Out of Europe – what next for Scottish football?

Well here we are then, once again having to pick through the wreckage of the latest, and worst, car crash that is Scottish football.

Just over a month since Scotland’s four European hopefuls kicked off their 2011/12 season in buoyant mood, every last one of them have been embarrassed and turfed out before any of the big boys have even been allowed in.

First it was Peter Houston’s Dundee United, conquered by Poles Slask Wroclaw on away goals after a spirited effort in overturning a 1-0 deficit from the first leg saw them secure a 3-3 draw on aggregate.

Then came Rangers’ efforts in the Champions’ League qualifiers. After being drawn against Swedish minnows Malmo, many believed it would be a walk in the park for Scotland’s champions. However, a home defeat followed by a disappointing 1-1 draw in Sweden put paid to that notion, and Ally McCoist’s men dropped into the Europa League qualifiers, alongside Hearts and rivals Celtic.

But it was at this stage of Europe’s “second rate” competition – described as the Champions’ League’s poor cousin – that Scottish football would fall to it’s lowest ebb.

After being drawn against English giants Tottenham Hotspur in a game dubbed the Battle of Britain, Hearts’ showing in their 5-0 drubbing at Tynecastle meant the tie was as good as over.

Rangers and Celtic, drawn against Maribor and FC Sion respectively, were once more expected to come through their ties with the minimum of effort. But again, both fell drastically short.

Celtic’s dismal effort began with a 0-0 draw at Celtic Park on the same night Rangers dramatically fell 2-1 away in Slovenia. Both clubs were then put out their misery in their next legs; Rangers drawing 1-1 at home to Maribor and Celtic’s ten men being beaten 3-1 in Switzerland. Hearts’ gutsy 0-0 draw down at White Hart Lane in the return leg against Tottenham did little to lighten the mood.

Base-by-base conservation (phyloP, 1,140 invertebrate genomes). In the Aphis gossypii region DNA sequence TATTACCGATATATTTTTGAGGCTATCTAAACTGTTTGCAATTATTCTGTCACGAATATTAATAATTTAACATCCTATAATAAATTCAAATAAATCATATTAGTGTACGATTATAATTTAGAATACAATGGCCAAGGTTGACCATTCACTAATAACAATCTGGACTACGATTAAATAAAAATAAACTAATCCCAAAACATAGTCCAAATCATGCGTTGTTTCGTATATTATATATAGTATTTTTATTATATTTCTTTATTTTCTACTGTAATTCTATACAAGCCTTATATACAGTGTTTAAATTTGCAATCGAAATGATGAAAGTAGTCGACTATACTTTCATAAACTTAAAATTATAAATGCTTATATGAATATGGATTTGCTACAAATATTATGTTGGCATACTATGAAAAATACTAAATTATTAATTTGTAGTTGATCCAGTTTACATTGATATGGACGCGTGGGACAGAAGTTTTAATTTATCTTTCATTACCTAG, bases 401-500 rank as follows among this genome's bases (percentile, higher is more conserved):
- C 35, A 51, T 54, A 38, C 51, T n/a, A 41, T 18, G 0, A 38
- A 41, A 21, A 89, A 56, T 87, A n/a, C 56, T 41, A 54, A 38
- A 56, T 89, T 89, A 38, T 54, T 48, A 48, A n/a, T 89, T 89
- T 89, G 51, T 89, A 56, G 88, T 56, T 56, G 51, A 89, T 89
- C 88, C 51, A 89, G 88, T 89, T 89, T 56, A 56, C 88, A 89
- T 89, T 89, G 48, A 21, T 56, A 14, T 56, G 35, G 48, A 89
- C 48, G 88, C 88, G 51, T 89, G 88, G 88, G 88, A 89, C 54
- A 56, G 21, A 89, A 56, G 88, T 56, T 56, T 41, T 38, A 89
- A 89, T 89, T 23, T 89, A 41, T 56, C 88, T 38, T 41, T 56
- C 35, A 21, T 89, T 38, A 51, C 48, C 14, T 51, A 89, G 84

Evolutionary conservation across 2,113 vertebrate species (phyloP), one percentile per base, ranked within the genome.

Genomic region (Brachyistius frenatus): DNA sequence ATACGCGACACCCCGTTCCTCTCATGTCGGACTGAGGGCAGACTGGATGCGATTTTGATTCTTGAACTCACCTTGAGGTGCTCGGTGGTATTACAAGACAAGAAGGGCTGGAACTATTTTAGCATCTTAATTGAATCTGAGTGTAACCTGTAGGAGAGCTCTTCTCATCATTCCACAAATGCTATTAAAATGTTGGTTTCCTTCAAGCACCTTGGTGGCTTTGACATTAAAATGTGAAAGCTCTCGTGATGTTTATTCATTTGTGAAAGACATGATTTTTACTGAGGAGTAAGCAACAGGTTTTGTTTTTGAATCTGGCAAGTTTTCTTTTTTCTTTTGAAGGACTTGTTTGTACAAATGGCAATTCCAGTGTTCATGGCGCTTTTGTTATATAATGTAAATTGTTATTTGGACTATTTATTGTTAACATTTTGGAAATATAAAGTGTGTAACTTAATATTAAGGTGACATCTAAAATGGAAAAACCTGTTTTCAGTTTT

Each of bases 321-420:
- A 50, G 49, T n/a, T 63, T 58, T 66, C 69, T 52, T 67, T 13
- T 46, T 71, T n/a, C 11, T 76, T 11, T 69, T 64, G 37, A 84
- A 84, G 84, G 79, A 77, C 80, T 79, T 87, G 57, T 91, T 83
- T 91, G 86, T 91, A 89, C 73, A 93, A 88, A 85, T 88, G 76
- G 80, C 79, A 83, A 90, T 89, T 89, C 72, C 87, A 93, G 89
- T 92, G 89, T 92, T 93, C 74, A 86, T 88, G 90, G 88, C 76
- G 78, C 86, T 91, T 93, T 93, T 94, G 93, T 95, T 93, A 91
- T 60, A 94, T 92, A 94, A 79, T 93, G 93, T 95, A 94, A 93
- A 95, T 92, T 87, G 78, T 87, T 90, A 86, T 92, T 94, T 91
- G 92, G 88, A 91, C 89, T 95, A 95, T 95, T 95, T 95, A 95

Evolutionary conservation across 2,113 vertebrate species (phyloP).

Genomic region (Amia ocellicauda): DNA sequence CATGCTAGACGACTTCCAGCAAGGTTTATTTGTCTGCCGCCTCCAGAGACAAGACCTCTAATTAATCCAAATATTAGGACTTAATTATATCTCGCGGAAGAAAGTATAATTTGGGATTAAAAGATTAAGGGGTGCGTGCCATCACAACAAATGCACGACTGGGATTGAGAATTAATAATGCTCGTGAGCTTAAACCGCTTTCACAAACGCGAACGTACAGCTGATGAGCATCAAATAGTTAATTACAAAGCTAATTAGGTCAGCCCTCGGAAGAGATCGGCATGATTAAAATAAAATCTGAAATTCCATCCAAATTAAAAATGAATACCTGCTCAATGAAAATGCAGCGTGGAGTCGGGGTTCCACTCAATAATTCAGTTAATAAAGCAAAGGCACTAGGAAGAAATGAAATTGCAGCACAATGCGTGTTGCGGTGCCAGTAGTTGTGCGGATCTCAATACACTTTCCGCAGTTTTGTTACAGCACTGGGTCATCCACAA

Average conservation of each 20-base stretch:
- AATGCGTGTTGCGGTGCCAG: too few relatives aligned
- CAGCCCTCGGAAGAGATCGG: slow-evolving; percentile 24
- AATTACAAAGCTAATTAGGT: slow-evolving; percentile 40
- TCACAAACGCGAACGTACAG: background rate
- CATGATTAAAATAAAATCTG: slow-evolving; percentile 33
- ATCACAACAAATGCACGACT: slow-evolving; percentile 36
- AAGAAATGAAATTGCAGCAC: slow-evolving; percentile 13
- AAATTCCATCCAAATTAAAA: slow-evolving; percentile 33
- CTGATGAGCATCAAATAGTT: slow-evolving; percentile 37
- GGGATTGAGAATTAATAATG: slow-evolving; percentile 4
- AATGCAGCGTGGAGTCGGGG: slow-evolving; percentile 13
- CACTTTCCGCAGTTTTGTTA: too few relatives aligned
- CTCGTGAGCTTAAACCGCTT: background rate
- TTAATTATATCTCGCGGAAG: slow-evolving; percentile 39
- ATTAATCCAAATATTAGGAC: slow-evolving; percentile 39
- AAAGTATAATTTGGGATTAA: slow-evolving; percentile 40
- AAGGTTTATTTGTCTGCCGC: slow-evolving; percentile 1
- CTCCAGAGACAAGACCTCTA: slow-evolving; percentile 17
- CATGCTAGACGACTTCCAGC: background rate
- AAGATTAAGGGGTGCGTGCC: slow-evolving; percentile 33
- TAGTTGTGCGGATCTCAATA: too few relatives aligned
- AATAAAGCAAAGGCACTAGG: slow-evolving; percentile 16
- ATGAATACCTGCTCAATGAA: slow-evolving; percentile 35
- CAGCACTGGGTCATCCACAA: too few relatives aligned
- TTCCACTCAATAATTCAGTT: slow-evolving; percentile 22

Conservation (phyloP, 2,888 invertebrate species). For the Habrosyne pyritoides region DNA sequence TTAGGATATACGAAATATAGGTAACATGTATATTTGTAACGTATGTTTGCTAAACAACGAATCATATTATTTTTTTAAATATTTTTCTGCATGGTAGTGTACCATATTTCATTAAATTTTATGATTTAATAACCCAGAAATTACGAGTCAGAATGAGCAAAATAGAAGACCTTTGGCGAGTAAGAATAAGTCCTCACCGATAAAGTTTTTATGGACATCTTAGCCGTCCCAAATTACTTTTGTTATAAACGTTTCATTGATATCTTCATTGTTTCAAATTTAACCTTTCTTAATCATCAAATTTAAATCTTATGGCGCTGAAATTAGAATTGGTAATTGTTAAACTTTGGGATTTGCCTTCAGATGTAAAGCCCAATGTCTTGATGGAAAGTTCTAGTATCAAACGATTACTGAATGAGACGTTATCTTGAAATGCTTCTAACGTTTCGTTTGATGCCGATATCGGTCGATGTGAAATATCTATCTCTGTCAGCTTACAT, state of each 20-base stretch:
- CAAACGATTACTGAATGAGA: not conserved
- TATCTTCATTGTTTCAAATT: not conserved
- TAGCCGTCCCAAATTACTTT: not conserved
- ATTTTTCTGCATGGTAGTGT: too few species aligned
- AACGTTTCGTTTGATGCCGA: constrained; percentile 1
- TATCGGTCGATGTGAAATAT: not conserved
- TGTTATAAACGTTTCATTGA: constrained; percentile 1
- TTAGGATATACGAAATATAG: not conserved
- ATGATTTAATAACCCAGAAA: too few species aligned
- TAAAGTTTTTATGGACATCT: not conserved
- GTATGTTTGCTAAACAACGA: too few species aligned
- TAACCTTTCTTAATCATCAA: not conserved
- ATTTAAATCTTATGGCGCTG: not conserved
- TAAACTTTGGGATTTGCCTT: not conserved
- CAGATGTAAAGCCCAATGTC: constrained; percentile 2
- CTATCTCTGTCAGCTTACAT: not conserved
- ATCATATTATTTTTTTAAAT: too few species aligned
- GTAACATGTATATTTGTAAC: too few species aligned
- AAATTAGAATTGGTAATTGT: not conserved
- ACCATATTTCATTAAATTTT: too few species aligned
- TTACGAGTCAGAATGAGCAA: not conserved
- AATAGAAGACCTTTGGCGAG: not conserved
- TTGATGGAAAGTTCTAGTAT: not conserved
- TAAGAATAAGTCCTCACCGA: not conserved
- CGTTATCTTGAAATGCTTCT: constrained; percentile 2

The demise of Dundee United, Rangers, Celtic and Hearts with such minimum fuss meant that, for the first time since European competition started, Scotland’s interest had ended before the end of August.

But what now for the Scottish game? No doubt there will be talk of meetings, in the hope that somehow words from people sitting around a table will improve the product on the park.

For me, the Scottish Football Association has to take the reigns, building a structure from grass roots right through to the top in a bid to make our sides more competitive abroad, as well as bringing the crowds back domestically.

However, there is no quick fix – in fact it’s going to get a whole lot worse before it gets better. The season after next, Scotland’s champions could face three qualifiers just to get into the Champions’ League. For our hopefuls in the Europa, that could be as much as four.

So who has the answers? Where will the ideas come from? Or will it be a case of just sticking our heads in the sand like we have done the last 30 years or so and act as if everything is rosey at Hampden.

By Joe O’Brien – Celtic fan – @Joe11OBrien


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